- Registered: 2009-04-12
- Posts: 83,091

Hi;

Yes, that is what I would put down as the answer.

I have the result, but I do not yet know how to get it.

All physicists, and a good many quite respectable mathematicians are contemptuous about proof.

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**demha****Member**- Registered: 2012-11-25
- Posts: 172

Cool! So it would be:

3/4 x 10^2 x PI

3/4 x 100 x PI

75 (PI) is the final answer or 235.619

And #7 and #8 are literally asking for the same thing. So the equation for them both would be:

1/4 x 30^2 x PI

1/4 x 900 x PI

225 (PI) is the final answer or 706.858 - is this correct?

"The thing about quotes on the Internet is you cannot confirm their validity"

~Abraham Lincoln

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**bobbym****Administrator**- From: Bumpkinland
- Registered: 2009-04-12
- Posts: 83,091

Hi;

That is what I would put also but the solution I have is 300 π. Let's go with your answer.

But take a look at this thread that bob bundy worked on

http://www.mathisfunforum.com/viewtopic … =18391&p=6

before and after post 117. This problem has been worked on in this forum. I also posted the exact answer for 10) in the computer math thread.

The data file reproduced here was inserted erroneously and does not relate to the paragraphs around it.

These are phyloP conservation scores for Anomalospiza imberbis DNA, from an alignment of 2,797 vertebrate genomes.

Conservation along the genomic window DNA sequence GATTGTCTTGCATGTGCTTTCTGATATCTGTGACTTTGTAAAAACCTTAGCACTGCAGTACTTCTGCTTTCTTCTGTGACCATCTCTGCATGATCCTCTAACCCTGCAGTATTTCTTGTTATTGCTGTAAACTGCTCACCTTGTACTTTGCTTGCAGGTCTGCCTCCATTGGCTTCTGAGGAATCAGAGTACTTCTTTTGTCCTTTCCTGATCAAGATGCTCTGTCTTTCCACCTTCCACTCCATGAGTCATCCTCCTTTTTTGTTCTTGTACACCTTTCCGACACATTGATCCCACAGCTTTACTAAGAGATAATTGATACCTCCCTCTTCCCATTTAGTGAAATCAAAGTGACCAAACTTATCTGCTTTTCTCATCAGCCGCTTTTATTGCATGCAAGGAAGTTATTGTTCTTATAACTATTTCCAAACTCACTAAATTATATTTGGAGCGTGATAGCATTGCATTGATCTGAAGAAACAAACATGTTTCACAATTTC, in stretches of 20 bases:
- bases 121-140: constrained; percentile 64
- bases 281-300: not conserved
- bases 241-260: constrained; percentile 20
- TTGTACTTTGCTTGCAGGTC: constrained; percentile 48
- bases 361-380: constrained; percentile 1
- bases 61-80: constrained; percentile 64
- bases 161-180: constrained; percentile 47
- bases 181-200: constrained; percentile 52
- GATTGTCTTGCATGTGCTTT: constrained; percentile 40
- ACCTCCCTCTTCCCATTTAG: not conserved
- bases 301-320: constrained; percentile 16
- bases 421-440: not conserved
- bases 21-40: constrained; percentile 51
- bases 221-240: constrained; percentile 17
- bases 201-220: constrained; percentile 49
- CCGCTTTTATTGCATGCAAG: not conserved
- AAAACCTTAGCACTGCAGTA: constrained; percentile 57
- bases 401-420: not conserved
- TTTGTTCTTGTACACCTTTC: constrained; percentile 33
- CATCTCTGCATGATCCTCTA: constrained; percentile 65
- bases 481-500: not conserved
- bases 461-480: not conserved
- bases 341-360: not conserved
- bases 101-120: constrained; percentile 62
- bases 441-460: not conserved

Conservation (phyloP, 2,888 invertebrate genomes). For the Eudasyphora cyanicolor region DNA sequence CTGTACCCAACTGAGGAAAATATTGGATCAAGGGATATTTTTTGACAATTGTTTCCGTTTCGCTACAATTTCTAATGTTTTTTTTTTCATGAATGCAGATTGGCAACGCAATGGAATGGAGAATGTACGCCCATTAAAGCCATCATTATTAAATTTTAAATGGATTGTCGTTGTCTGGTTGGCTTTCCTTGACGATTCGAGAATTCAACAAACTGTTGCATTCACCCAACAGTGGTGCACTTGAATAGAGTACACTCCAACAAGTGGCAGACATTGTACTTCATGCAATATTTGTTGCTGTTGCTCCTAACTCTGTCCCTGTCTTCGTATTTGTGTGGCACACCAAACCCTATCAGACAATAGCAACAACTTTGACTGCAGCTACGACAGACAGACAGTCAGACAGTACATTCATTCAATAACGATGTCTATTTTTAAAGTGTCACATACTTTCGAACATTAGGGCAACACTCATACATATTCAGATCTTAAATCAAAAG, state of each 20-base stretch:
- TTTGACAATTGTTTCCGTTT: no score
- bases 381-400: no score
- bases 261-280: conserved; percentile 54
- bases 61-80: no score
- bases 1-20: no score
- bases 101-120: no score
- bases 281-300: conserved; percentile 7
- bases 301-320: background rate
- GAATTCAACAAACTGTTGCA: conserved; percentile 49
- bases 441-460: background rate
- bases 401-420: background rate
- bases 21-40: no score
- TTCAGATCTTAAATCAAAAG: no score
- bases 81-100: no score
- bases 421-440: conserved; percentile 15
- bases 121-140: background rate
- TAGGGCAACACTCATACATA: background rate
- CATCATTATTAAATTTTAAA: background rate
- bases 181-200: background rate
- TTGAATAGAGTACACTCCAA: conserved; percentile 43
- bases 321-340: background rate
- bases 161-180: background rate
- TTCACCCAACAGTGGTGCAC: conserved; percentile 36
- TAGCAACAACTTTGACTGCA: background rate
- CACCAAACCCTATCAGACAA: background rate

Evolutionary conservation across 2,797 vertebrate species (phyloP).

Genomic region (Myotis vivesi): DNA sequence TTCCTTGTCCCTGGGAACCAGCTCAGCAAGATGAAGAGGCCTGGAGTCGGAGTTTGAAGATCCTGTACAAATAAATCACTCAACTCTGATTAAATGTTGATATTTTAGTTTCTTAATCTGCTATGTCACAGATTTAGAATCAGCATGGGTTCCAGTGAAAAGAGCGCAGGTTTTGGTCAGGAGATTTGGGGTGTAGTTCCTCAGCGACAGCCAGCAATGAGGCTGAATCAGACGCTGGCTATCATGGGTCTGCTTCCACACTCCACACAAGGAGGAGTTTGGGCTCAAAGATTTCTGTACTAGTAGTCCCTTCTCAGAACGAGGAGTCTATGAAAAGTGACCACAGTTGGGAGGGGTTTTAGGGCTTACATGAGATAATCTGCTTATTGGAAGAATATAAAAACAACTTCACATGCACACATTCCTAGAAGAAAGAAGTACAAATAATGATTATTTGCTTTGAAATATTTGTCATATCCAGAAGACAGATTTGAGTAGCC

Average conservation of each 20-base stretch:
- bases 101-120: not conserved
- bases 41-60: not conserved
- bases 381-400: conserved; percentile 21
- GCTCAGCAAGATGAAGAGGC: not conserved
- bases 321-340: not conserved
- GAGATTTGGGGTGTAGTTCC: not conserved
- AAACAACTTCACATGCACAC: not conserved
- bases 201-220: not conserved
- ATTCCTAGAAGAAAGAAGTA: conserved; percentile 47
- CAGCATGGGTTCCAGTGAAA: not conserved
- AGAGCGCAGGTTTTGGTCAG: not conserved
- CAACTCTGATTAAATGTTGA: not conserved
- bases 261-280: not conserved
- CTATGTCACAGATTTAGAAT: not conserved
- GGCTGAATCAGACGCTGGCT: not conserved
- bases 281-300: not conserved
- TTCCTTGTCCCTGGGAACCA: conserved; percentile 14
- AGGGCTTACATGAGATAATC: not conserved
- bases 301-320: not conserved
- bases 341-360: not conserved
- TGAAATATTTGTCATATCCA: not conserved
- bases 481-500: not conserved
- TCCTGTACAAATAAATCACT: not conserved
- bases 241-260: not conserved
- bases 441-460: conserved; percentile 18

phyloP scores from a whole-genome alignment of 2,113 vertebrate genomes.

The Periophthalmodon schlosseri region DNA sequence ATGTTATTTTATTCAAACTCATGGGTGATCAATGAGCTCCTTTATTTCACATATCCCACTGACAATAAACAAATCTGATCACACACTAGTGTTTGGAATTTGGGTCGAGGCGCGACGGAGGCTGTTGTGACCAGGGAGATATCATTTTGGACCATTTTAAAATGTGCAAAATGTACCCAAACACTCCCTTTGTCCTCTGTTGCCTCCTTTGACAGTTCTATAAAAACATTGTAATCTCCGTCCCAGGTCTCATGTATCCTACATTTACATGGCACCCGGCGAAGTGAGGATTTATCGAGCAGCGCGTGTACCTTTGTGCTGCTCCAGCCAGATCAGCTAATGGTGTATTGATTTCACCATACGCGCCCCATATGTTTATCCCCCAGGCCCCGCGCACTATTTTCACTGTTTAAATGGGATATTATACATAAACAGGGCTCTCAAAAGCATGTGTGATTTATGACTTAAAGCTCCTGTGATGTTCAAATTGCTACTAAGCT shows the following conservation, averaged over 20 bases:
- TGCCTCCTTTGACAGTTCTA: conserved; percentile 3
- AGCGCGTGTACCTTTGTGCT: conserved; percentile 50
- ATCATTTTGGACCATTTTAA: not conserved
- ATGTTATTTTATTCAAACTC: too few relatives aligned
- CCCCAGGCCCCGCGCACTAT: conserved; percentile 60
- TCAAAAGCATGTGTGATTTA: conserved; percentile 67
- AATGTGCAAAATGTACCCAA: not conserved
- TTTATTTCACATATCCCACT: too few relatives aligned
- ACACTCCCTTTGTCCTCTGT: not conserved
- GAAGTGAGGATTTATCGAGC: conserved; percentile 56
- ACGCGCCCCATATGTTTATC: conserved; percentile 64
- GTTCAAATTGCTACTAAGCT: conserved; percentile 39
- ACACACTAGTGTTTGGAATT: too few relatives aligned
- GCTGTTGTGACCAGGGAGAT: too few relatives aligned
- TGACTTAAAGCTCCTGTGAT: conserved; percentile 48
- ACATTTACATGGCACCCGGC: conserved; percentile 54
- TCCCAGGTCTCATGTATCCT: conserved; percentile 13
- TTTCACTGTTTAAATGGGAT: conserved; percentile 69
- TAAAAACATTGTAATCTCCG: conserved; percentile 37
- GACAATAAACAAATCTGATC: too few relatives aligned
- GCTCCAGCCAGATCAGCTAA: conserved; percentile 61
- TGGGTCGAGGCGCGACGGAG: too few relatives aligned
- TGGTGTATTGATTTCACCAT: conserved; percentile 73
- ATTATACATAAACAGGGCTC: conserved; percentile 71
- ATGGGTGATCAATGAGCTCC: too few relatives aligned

It does agree with Bob's work there.

Am going offline for a bit.

I have the result, but I do not yet know how to get it.

All physicists, and a good many quite respectable mathematicians are contemptuous about proof.

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**demha****Member**- Registered: 2012-11-25
- Posts: 172

Ok, so redoing #7 - #9:

7. When the rope goes around the barn, what is the new radius? How much of a circle can it make without hitting the barn or overlapping area you've already found? What is that area?

Answer:

1/4 x 30^2 x PI

1/4 x 900 x PI

225 (PI)

8. When the rope goes around the barn the other way, what is the new radius? How much of a circle can it make without hitting the barn or overlapping area you've already found? What is that area?

Answer: (this would be the same as #7)

1/4 x 30^2 x PI

1/4 x 900 x PI

225 (PI)

9. The areas you found in 7 and 8 overlap each other. How much do they overlap? What *approximate* shape do they make? What is that area?

Answer:

3/4 x 10^2 x PI

3/4 x 100 x PI

75 (PI)

---

If these are right, shall we move on to #10?

"The thing about quotes on the Internet is you cannot confirm their validity"

~Abraham Lincoln

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**bobbym****Administrator**- From: Bumpkinland
- Registered: 2009-04-12
- Posts: 83,091

What do you want to do about 10, as you can see the expression is very complicated. Bob suggests you might submit an approximation.

I have the result, but I do not yet know how to get it.

All physicists, and a good many quite respectable mathematicians are contemptuous about proof.

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**demha****Member**- Registered: 2012-11-25
- Posts: 172